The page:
On One Hand

March 15, 2008

How Obama can Gain from his “Pastor Problem”

Filed under: Uncategorized — ononehand @ 2:21 pm
Tags: ,

Republican presidential candidates rarely fail to defend their continued relationship with anti-gay, anti-Jewish or anti-Catholic Christian ministers who have blamed the disasters of AIDS, 9/11 and Hurricane Katrina on everything from abortion clinics to God’s anger at our tolerance for lesbians and gays.

Just this February, John McCain received a well-publicized endorsement from the evangelical Reverend John Hagee, who said that Hurricane Katrina was God’s justice for a sinful city. Years ago, the Clintons’ spiritual adviser Billy Graham was under fire for his understanding that one of America’s greatest problems was the influence of Satanic Jews – an event that caused the Clintons only a fraction of the political damage that Obama is now getting from the Jeramiah Wright scandal.

Let’s first make an honest comparison between the comments at issue. Jerimiah Wright’s most controversial and oft-quoted phrase is “God Damn America” for tolerating slavery and lynching, for killing hundreds of thousands of people in Hiroshima, and for other near-forgotten tragedies that all contain a genocidal element. Meanwhile, Jerry Falwell’s beleif and Pat Robertson’s concurrence that the terrorist attacks of 9/11 were attributable to the actions of the ACLU, gay rights, and feminists, seemed to damn America for its lack of consensus with their own particular views on sexuality. In one instance, a preacher curses his country with hyperbolic language for social crimes so attrocious and universally condemned that anyone who fails to call them tragic would be reviled in mainstream politics. In another instance, a preacher justifies the slaughter of thousands of innocent people because men and women were falling in love with their own gender.

Robertson, Falwell and Wright, along with Haggee, Graham, Fred Phelps, Louis Farhakkan and countless others are questioned for their views – as they should be – and there is no blatant double standard there. But the Clintons were never asked to distance themselves from Billy Graham, and President Bush was more than willing to link his campaign with Bob Jones University (a dis-accredited Bible college that bans interracial dating and Catholics) when he campaigned for the presidency with a speech he made there in 2000. While the president repudiated some comments made in the wake if 9/11 and Katrina, no one asked him to discuss his relationship with evangelical preachers, no one questioned his judgment in counting them among his friends, and no one asked him to “reject and denounce” their support for his political career except to question their direct power over American domestic policy.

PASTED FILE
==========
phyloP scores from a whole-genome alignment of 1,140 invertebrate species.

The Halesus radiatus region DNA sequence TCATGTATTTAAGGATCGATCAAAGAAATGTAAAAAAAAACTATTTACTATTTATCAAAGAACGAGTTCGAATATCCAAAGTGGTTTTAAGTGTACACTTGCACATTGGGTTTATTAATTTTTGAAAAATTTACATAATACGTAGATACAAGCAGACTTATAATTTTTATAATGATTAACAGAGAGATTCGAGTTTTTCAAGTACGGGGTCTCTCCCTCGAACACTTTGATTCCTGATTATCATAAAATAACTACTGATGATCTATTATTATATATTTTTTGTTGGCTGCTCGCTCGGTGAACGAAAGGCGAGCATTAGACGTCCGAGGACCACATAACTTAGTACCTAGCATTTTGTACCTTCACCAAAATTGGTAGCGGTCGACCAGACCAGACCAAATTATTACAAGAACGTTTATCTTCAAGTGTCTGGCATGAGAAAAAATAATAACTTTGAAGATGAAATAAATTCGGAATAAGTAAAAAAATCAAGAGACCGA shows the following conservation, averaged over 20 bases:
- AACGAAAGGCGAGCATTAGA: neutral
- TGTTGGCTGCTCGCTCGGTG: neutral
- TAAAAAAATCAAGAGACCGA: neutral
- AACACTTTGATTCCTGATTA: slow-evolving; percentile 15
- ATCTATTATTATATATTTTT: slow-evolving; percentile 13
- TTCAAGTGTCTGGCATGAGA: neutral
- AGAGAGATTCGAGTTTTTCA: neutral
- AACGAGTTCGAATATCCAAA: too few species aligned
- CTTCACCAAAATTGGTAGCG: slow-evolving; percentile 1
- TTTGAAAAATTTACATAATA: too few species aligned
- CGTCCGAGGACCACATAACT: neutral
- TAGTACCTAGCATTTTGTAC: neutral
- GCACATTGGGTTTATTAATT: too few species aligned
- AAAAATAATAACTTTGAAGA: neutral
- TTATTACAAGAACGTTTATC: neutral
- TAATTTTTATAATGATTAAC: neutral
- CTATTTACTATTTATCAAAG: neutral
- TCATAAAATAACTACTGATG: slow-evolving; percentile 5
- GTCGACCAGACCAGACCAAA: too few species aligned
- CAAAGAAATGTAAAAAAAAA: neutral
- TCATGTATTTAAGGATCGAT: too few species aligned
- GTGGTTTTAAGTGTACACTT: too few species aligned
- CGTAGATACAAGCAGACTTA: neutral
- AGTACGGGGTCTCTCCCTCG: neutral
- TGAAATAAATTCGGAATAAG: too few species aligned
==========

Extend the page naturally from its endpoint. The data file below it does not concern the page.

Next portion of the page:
I’m not going to approve of Wright’s comments; they were distasteful and certainly were offensive. Even considering the African-American church traidition of speaking in poetic hyperbole in the pulpit, to make outrageous statements in order to get a rallying cry from the congregation – even then, they crossed a line. Even considering that, if there ever were a good reason to say “God Damn America,” slavery and lynching are probably the best case you could make – certainly superior to the idea that tolerating gays or respecting womens’ rights are the nation’s damning curse. Navy veteran Jeremiah Wright is not racist, is employed in a large, liberal, proudly gay-friendly White-run Christian denomination that understood and approved of his work, while Wright’s prevailing message was neither anti-white nor anti-American. But words, when taken out of context, can be just as powerful as words in context, and a public figure with the prominence of Jeremiah Wright should have known that they could come back to haunt him. For Obama to Remove Wright’s symbolic title as a campaign spiritual adviser was a wise and justifiable decision.